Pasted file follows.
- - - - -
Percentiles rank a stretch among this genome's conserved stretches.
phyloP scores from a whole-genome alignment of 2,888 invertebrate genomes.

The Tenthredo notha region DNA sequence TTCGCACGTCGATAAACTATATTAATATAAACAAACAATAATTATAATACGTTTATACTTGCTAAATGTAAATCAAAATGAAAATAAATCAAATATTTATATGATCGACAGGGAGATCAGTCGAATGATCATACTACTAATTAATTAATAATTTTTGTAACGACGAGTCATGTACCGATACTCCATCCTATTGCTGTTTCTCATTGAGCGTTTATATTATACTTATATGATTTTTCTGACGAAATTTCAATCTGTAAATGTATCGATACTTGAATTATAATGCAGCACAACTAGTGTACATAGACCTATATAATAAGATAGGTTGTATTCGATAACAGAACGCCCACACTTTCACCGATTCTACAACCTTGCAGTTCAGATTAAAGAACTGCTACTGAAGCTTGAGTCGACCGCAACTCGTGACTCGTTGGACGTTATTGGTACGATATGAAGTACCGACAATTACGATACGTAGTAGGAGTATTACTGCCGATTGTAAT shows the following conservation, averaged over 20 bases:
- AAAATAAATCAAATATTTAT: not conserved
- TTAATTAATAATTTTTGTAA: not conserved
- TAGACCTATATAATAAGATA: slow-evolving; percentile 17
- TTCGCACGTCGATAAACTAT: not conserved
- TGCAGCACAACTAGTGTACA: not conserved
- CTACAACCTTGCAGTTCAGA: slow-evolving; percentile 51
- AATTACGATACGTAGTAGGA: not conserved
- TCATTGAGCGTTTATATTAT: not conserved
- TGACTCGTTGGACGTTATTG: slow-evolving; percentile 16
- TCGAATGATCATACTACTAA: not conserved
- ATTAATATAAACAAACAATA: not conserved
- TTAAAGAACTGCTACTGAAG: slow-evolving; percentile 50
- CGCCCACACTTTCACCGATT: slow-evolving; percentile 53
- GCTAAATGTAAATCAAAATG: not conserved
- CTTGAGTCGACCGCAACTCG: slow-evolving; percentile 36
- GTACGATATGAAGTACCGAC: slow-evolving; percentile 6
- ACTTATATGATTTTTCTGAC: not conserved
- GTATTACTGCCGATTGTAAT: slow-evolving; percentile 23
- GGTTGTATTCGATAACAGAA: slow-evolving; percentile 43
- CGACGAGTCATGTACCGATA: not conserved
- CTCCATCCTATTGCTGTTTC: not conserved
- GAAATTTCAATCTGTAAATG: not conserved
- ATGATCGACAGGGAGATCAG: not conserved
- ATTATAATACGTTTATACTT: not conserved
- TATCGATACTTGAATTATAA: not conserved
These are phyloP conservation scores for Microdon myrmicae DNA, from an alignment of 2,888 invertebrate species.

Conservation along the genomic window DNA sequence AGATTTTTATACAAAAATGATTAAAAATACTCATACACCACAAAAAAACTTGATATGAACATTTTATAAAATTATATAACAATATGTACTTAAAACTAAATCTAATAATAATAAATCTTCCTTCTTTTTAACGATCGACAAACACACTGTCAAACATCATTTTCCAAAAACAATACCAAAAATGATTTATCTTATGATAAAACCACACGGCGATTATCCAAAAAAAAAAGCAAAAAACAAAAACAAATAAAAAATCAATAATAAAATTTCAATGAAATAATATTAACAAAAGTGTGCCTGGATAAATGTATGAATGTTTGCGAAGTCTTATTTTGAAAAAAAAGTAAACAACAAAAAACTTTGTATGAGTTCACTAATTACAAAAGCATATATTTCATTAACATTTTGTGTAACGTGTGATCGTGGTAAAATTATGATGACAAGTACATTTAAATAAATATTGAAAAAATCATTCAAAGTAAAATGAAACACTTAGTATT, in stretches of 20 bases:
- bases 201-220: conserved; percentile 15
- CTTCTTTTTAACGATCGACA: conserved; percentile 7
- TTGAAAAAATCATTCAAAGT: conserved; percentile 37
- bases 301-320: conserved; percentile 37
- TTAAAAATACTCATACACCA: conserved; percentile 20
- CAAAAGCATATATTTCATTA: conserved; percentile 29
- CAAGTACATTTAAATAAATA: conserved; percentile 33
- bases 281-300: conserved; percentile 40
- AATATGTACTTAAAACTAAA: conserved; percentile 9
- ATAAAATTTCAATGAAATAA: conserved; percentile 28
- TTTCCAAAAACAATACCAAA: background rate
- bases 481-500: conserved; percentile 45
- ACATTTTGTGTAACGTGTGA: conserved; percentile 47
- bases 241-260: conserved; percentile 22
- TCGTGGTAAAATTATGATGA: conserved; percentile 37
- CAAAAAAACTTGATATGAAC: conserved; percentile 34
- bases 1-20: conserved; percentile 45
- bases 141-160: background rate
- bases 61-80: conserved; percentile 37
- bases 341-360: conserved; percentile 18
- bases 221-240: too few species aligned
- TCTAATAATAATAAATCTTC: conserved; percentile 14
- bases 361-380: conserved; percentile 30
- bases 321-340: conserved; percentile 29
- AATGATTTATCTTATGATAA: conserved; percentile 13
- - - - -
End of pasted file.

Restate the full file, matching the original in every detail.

Percentiles rank a stretch among this genome's conserved stretches.
phyloP scores from a whole-genome alignment of 2,888 invertebrate genomes.

The Tenthredo notha region DNA sequence TTCGCACGTCGATAAACTATATTAATATAAACAAACAATAATTATAATACGTTTATACTTGCTAAATGTAAATCAAAATGAAAATAAATCAAATATTTATATGATCGACAGGGAGATCAGTCGAATGATCATACTACTAATTAATTAATAATTTTTGTAACGACGAGTCATGTACCGATACTCCATCCTATTGCTGTTTCTCATTGAGCGTTTATATTATACTTATATGATTTTTCTGACGAAATTTCAATCTGTAAATGTATCGATACTTGAATTATAATGCAGCACAACTAGTGTACATAGACCTATATAATAAGATAGGTTGTATTCGATAACAGAACGCCCACACTTTCACCGATTCTACAACCTTGCAGTTCAGATTAAAGAACTGCTACTGAAGCTTGAGTCGACCGCAACTCGTGACTCGTTGGACGTTATTGGTACGATATGAAGTACCGACAATTACGATACGTAGTAGGAGTATTACTGCCGATTGTAAT shows the following conservation, averaged over 20 bases:
- AAAATAAATCAAATATTTAT: not conserved
- TTAATTAATAATTTTTGTAA: not conserved
- TAGACCTATATAATAAGATA: slow-evolving; percentile 17
- TTCGCACGTCGATAAACTAT: not conserved
- TGCAGCACAACTAGTGTACA: not conserved
- CTACAACCTTGCAGTTCAGA: slow-evolving; percentile 51
- AATTACGATACGTAGTAGGA: not conserved
- TCATTGAGCGTTTATATTAT: not conserved
- TGACTCGTTGGACGTTATTG: slow-evolving; percentile 16
- TCGAATGATCATACTACTAA: not conserved
- ATTAATATAAACAAACAATA: not conserved
- TTAAAGAACTGCTACTGAAG: slow-evolving; percentile 50
- CGCCCACACTTTCACCGATT: slow-evolving; percentile 53
- GCTAAATGTAAATCAAAATG: not conserved
- CTTGAGTCGACCGCAACTCG: slow-evolving; percentile 36
- GTACGATATGAAGTACCGAC: slow-evolving; percentile 6
- ACTTATATGATTTTTCTGAC: not conserved
- GTATTACTGCCGATTGTAAT: slow-evolving; percentile 23
- GGTTGTATTCGATAACAGAA: slow-evolving; percentile 43
- CGACGAGTCATGTACCGATA: not conserved
- CTCCATCCTATTGCTGTTTC: not conserved
- GAAATTTCAATCTGTAAATG: not conserved
- ATGATCGACAGGGAGATCAG: not conserved
- ATTATAATACGTTTATACTT: not conserved
- TATCGATACTTGAATTATAA: not conserved
These are phyloP conservation scores for Microdon myrmicae DNA, from an alignment of 2,888 invertebrate species.

Conservation along the genomic window DNA sequence AGATTTTTATACAAAAATGATTAAAAATACTCATACACCACAAAAAAACTTGATATGAACATTTTATAAAATTATATAACAATATGTACTTAAAACTAAATCTAATAATAATAAATCTTCCTTCTTTTTAACGATCGACAAACACACTGTCAAACATCATTTTCCAAAAACAATACCAAAAATGATTTATCTTATGATAAAACCACACGGCGATTATCCAAAAAAAAAAGCAAAAAACAAAAACAAATAAAAAATCAATAATAAAATTTCAATGAAATAATATTAACAAAAGTGTGCCTGGATAAATGTATGAATGTTTGCGAAGTCTTATTTTGAAAAAAAAGTAAACAACAAAAAACTTTGTATGAGTTCACTAATTACAAAAGCATATATTTCATTAACATTTTGTGTAACGTGTGATCGTGGTAAAATTATGATGACAAGTACATTTAAATAAATATTGAAAAAATCATTCAAAGTAAAATGAAACACTTAGTATT, in stretches of 20 bases:
- bases 201-220: conserved; percentile 15
- CTTCTTTTTAACGATCGACA: conserved; percentile 7
- TTGAAAAAATCATTCAAAGT: conserved; percentile 37
- bases 301-320: conserved; percentile 37
- TTAAAAATACTCATACACCA: conserved; percentile 20
- CAAAAGCATATATTTCATTA: conserved; percentile 29
- CAAGTACATTTAAATAAATA: conserved; percentile 33
- bases 281-300: conserved; percentile 40
- AATATGTACTTAAAACTAAA: conserved; percentile 9
- ATAAAATTTCAATGAAATAA: conserved; percentile 28
- TTTCCAAAAACAATACCAAA: background rate
- bases 481-500: conserved; percentile 45
- ACATTTTGTGTAACGTGTGA: conserved; percentile 47
- bases 241-260: conserved; percentile 22
- TCGTGGTAAAATTATGATGA: conserved; percentile 37
- CAAAAAAACTTGATATGAAC: conserved; percentile 34
- bases 1-20: conserved; percentile 45
- bases 141-160: background rate
- bases 61-80: conserved; percentile 37
- bases 341-360: conserved; percentile 18
- bases 221-240: too few species aligned
- TCTAATAATAATAAATCTTC: conserved; percentile 14
- bases 361-380: conserved; percentile 30
- bases 321-340: conserved; percentile 29
- AATGATTTATCTTATGATAA: conserved; percentile 13